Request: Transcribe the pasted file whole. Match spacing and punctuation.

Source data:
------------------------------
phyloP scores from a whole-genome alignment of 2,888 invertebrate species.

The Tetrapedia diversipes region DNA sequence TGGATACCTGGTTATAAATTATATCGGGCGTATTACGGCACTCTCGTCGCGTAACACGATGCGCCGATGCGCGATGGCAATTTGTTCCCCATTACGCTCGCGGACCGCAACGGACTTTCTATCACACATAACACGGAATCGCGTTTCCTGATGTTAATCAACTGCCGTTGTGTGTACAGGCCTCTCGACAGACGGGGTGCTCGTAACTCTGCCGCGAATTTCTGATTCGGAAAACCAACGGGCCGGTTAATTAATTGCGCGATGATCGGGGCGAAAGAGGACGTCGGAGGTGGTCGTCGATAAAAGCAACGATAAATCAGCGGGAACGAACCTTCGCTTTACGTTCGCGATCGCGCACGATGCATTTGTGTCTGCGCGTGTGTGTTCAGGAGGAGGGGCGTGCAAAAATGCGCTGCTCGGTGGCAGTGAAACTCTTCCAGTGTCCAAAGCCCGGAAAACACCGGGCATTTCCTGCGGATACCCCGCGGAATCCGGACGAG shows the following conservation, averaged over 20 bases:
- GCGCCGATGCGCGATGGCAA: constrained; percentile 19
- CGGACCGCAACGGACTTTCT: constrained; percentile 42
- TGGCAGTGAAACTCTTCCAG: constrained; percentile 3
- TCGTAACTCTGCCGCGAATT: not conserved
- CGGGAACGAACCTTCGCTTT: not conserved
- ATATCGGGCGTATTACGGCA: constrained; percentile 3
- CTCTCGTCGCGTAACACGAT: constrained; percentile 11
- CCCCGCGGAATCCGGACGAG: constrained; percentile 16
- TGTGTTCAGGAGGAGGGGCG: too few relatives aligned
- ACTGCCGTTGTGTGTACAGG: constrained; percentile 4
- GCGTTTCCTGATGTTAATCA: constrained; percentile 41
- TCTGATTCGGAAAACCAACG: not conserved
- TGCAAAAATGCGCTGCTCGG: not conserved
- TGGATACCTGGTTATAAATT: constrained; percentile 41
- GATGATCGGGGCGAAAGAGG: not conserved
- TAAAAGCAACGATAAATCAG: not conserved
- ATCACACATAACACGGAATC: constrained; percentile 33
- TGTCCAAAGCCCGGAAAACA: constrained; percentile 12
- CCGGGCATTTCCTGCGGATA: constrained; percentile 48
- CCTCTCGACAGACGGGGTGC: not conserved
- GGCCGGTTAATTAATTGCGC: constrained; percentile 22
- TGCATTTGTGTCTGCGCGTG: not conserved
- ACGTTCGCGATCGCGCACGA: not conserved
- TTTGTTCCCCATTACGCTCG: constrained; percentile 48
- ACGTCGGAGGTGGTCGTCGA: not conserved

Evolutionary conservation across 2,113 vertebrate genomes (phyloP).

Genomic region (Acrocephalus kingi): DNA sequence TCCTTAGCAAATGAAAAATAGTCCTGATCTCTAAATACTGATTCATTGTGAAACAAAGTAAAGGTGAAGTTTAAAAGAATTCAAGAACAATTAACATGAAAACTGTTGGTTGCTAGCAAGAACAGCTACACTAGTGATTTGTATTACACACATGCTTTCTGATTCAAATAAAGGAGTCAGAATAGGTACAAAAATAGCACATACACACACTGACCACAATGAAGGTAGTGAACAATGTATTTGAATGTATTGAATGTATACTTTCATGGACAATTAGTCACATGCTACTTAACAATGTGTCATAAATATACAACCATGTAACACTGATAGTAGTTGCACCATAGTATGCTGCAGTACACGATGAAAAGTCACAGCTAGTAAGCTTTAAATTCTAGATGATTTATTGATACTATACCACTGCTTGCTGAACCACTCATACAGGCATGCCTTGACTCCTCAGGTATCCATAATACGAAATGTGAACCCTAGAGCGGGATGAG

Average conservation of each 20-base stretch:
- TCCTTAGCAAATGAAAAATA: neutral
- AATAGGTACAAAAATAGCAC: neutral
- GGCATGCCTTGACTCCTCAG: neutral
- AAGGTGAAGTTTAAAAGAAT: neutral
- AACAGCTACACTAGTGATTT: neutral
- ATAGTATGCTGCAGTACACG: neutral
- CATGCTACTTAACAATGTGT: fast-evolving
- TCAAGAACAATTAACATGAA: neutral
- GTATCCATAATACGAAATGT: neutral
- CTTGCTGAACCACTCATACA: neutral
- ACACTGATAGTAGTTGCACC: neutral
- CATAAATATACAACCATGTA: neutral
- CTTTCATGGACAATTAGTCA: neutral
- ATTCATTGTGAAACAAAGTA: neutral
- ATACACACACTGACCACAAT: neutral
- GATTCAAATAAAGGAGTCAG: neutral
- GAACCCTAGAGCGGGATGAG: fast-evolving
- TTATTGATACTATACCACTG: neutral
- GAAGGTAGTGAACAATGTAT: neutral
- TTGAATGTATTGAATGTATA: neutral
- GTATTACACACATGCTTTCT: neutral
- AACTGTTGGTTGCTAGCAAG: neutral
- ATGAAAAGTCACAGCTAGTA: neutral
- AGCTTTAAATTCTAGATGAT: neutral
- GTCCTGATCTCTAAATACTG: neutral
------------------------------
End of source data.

phyloP scores from a whole-genome alignment of 2,888 invertebrate species.

The Tetrapedia diversipes region DNA sequence TGGATACCTGGTTATAAATTATATCGGGCGTATTACGGCACTCTCGTCGCGTAACACGATGCGCCGATGCGCGATGGCAATTTGTTCCCCATTACGCTCGCGGACCGCAACGGACTTTCTATCACACATAACACGGAATCGCGTTTCCTGATGTTAATCAACTGCCGTTGTGTGTACAGGCCTCTCGACAGACGGGGTGCTCGTAACTCTGCCGCGAATTTCTGATTCGGAAAACCAACGGGCCGGTTAATTAATTGCGCGATGATCGGGGCGAAAGAGGACGTCGGAGGTGGTCGTCGATAAAAGCAACGATAAATCAGCGGGAACGAACCTTCGCTTTACGTTCGCGATCGCGCACGATGCATTTGTGTCTGCGCGTGTGTGTTCAGGAGGAGGGGCGTGCAAAAATGCGCTGCTCGGTGGCAGTGAAACTCTTCCAGTGTCCAAAGCCCGGAAAACACCGGGCATTTCCTGCGGATACCCCGCGGAATCCGGACGAG shows the following conservation, averaged over 20 bases:
- GCGCCGATGCGCGATGGCAA: constrained; percentile 19
- CGGACCGCAACGGACTTTCT: constrained; percentile 42
- TGGCAGTGAAACTCTTCCAG: constrained; percentile 3
- TCGTAACTCTGCCGCGAATT: not conserved
- CGGGAACGAACCTTCGCTTT: not conserved
- ATATCGGGCGTATTACGGCA: constrained; percentile 3
- CTCTCGTCGCGTAACACGAT: constrained; percentile 11
- CCCCGCGGAATCCGGACGAG: constrained; percentile 16
- TGTGTTCAGGAGGAGGGGCG: too few relatives aligned
- ACTGCCGTTGTGTGTACAGG: constrained; percentile 4
- GCGTTTCCTGATGTTAATCA: constrained; percentile 41
- TCTGATTCGGAAAACCAACG: not conserved
- TGCAAAAATGCGCTGCTCGG: not conserved
- TGGATACCTGGTTATAAATT: constrained; percentile 41
- GATGATCGGGGCGAAAGAGG: not conserved
- TAAAAGCAACGATAAATCAG: not conserved
- ATCACACATAACACGGAATC: constrained; percentile 33
- TGTCCAAAGCCCGGAAAACA: constrained; percentile 12
- CCGGGCATTTCCTGCGGATA: constrained; percentile 48
- CCTCTCGACAGACGGGGTGC: not conserved
- GGCCGGTTAATTAATTGCGC: constrained; percentile 22
- TGCATTTGTGTCTGCGCGTG: not conserved
- ACGTTCGCGATCGCGCACGA: not conserved
- TTTGTTCCCCATTACGCTCG: constrained; percentile 48
- ACGTCGGAGGTGGTCGTCGA: not conserved

Evolutionary conservation across 2,113 vertebrate genomes (phyloP).

Genomic region (Acrocephalus kingi): DNA sequence TCCTTAGCAAATGAAAAATAGTCCTGATCTCTAAATACTGATTCATTGTGAAACAAAGTAAAGGTGAAGTTTAAAAGAATTCAAGAACAATTAACATGAAAACTGTTGGTTGCTAGCAAGAACAGCTACACTAGTGATTTGTATTACACACATGCTTTCTGATTCAAATAAAGGAGTCAGAATAGGTACAAAAATAGCACATACACACACTGACCACAATGAAGGTAGTGAACAATGTATTTGAATGTATTGAATGTATACTTTCATGGACAATTAGTCACATGCTACTTAACAATGTGTCATAAATATACAACCATGTAACACTGATAGTAGTTGCACCATAGTATGCTGCAGTACACGATGAAAAGTCACAGCTAGTAAGCTTTAAATTCTAGATGATTTATTGATACTATACCACTGCTTGCTGAACCACTCATACAGGCATGCCTTGACTCCTCAGGTATCCATAATACGAAATGTGAACCCTAGAGCGGGATGAG

Average conservation of each 20-base stretch:
- TCCTTAGCAAATGAAAAATA: neutral
- AATAGGTACAAAAATAGCAC: neutral
- GGCATGCCTTGACTCCTCAG: neutral
- AAGGTGAAGTTTAAAAGAAT: neutral
- AACAGCTACACTAGTGATTT: neutral
- ATAGTATGCTGCAGTACACG: neutral
- CATGCTACTTAACAATGTGT: fast-evolving
- TCAAGAACAATTAACATGAA: neutral
- GTATCCATAATACGAAATGT: neutral
- CTTGCTGAACCACTCATACA: neutral
- ACACTGATAGTAGTTGCACC: neutral
- CATAAATATACAACCATGTA: neutral
- CTTTCATGGACAATTAGTCA: neutral
- ATTCATTGTGAAACAAAGTA: neutral
- ATACACACACTGACCACAAT: neutral
- GATTCAAATAAAGGAGTCAG: neutral
- GAACCCTAGAGCGGGATGAG: fast-evolving
- TTATTGATACTATACCACTG: neutral
- GAAGGTAGTGAACAATGTAT: neutral
- TTGAATGTATTGAATGTATA: neutral
- GTATTACACACATGCTTTCT: neutral
- AACTGTTGGTTGCTAGCAAG: neutral
- ATGAAAAGTCACAGCTAGTA: neutral
- AGCTTTAAATTCTAGATGAT: neutral
- GTCCTGATCTCTAAATACTG: neutral